In Singapore, curry puffs – fried pies filled with meat, seafood or vegetables – are sold at fast-food shops, bakeries and kopitiam (a traditional coffee shop). In Hong Kong, you have to cook them yourself. They’re not difficult to make and, if you like, you can double the batch and freeze the excess so you have them on hand for whenever you have a craving.

SARDINE CURRY PUFFS

If you have a tortilla press (not, admittedly, the most common kitchen implement in Hong Kong), then use it to press the dough into circles. It works in the same way as the small press used to make dumpling wrappers, but it has a greater diameter. Without a tortilla press, you’ll have to roll the dough into circles, using a rolling pin that’s about 1.5cm in diameter.

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I tested this recipe several times, trying various types of curry powder and brands of canned sardines. It is essential to use a good, well-balanced curry powder so that no single spice dominates. For the sardines, don’t bother buying the expensive ones from France or Spain, because once the fish is mixed with the other ingredients, you can’t tell the difference in quality. Sardine cans come in different sizes, depending on the brand. For this recipe, the total weight of sardines, including the sauce, should be about 400 grams. It’s fine if it’s a little more; the filling will just be slightly more pungent.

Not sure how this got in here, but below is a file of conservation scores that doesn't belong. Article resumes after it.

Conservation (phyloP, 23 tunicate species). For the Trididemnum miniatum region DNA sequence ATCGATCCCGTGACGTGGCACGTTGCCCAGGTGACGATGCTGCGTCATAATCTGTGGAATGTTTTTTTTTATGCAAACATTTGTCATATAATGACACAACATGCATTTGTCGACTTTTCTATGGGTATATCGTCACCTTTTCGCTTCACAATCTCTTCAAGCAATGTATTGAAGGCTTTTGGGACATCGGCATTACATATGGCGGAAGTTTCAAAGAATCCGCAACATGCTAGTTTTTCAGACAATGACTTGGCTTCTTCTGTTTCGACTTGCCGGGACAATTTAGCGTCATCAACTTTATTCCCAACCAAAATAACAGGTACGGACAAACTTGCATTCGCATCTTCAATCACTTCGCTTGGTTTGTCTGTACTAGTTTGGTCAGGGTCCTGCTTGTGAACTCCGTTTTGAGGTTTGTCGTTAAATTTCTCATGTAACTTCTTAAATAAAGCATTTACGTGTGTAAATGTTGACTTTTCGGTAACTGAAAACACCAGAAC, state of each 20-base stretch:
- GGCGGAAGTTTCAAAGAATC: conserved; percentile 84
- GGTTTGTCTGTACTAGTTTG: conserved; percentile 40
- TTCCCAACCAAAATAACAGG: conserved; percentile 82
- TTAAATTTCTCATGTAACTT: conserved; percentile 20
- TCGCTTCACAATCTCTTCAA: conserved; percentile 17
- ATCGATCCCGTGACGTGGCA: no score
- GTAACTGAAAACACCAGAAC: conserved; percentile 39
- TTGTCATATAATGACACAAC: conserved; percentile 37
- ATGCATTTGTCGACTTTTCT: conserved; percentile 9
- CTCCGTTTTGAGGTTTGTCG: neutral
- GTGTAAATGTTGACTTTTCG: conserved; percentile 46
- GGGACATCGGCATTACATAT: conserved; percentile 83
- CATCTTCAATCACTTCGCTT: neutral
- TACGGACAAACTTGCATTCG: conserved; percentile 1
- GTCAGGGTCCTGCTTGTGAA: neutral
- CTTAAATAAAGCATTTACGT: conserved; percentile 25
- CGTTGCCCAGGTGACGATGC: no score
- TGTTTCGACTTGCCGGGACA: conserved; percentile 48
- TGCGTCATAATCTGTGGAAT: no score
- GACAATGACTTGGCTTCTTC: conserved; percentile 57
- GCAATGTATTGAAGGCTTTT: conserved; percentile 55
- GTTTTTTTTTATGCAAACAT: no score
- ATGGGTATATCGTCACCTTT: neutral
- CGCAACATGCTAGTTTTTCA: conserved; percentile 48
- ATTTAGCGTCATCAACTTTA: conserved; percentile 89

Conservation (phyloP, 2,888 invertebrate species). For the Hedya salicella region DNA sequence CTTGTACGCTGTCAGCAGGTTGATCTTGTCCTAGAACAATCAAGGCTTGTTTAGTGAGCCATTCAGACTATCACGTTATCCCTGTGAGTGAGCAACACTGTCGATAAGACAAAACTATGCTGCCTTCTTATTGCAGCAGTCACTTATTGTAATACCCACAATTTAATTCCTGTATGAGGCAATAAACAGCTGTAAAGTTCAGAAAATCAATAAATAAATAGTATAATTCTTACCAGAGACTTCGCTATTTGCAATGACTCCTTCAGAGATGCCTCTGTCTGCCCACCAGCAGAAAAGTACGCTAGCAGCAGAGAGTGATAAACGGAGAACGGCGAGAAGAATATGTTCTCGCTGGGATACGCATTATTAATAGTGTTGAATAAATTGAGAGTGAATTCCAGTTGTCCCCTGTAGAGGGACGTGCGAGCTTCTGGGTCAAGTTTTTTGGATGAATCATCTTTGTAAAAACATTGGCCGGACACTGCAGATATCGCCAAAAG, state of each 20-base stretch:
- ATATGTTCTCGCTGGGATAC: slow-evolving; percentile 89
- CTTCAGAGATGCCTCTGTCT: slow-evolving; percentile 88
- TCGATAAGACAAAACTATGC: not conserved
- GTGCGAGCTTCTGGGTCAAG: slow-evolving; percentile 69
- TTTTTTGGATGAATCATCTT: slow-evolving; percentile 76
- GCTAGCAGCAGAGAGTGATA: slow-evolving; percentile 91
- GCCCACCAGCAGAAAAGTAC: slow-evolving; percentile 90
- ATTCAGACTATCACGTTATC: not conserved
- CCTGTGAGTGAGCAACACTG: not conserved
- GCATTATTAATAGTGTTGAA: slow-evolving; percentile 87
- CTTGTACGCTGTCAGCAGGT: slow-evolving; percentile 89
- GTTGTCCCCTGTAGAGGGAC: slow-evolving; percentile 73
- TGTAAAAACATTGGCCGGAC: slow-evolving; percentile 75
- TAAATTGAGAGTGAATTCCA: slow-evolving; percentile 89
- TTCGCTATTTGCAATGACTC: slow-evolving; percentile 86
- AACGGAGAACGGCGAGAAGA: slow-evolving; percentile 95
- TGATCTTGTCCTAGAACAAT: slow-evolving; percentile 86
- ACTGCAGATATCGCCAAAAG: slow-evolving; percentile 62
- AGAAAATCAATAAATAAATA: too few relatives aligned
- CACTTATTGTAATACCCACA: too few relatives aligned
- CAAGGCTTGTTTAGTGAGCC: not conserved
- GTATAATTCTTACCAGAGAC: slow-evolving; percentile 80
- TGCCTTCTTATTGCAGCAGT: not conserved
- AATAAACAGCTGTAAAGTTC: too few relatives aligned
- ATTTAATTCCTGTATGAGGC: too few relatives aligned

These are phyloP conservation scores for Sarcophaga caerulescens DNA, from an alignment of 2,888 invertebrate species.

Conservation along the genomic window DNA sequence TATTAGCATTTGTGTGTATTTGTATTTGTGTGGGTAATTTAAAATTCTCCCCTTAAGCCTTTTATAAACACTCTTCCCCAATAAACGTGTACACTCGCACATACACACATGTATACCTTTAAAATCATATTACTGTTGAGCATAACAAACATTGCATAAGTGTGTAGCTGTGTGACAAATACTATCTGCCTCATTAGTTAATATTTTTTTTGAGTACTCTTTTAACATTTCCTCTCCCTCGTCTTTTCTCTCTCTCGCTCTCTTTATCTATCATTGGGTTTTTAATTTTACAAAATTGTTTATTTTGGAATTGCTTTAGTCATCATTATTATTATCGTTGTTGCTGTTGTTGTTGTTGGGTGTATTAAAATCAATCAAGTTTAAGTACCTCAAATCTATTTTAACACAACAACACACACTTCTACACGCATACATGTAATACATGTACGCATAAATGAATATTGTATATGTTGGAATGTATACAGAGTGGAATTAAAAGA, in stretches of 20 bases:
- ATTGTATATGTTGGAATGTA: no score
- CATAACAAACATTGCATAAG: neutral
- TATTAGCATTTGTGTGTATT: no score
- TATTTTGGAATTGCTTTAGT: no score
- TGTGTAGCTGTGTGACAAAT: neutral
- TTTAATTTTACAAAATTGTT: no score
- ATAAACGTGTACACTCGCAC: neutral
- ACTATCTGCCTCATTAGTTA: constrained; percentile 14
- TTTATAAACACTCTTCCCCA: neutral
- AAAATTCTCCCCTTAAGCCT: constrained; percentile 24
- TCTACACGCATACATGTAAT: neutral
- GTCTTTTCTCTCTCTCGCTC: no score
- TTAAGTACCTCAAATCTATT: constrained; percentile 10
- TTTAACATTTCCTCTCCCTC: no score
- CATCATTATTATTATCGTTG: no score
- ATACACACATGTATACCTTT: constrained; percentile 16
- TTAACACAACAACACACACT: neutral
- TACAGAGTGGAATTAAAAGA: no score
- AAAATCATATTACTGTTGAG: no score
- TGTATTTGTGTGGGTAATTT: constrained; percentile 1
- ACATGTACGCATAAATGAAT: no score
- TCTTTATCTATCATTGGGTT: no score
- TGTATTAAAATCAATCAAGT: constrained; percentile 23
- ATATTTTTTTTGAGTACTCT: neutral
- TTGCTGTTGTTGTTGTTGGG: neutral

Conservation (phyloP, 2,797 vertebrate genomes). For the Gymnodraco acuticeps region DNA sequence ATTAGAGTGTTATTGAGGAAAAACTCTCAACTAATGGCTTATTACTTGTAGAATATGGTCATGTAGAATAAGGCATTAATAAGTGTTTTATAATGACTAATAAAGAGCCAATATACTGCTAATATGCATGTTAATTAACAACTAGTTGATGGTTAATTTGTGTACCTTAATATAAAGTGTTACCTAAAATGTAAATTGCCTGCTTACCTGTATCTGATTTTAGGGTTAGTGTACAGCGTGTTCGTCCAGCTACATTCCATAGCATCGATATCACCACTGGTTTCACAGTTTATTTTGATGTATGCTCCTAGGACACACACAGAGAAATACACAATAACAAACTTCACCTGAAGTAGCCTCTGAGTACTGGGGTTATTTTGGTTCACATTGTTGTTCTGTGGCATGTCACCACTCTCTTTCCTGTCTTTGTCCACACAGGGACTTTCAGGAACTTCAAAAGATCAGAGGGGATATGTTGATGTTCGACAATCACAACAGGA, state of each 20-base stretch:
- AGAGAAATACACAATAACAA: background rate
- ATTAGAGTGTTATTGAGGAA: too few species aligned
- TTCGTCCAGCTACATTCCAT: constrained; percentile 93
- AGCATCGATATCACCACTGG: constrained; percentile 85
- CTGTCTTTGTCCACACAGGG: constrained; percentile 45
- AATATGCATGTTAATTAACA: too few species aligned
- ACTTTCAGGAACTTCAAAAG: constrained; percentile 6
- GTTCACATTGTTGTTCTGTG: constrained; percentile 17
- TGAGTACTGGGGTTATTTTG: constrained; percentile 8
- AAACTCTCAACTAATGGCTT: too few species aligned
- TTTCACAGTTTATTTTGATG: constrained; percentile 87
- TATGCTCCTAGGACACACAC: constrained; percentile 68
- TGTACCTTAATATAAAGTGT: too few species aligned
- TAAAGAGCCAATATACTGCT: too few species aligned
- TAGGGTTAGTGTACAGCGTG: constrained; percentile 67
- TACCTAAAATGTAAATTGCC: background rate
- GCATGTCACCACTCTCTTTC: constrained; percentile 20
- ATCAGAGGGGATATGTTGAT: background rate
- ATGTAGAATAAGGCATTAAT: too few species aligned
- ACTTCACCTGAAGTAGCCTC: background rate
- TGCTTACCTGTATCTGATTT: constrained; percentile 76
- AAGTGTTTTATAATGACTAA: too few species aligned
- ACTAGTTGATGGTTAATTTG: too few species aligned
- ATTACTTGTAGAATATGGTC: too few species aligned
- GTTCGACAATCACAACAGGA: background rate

For the dough:
550 grams plain (all-purpose) flour, plus extra for pressing or rolling the dough
400 grams unsalted butter, chilled
5 grams fine sea salt
10 grams granulated sugar
About 250ml ice water

For the filling:
2 large potatoes, about 500 grams (use the smooth-skinned local variety)
25ml cooking oil
1 large onion, about 350 grams
3-4 garlic cloves
2 yellow or green banana chillies, about 16cm long

4-6 red bird’s-eye chillies
1 tbsp curry powder, or to taste
¾ tsp chilli powder, or to taste
About 400 grams canned sardines in tomato sauce

Oil, for frying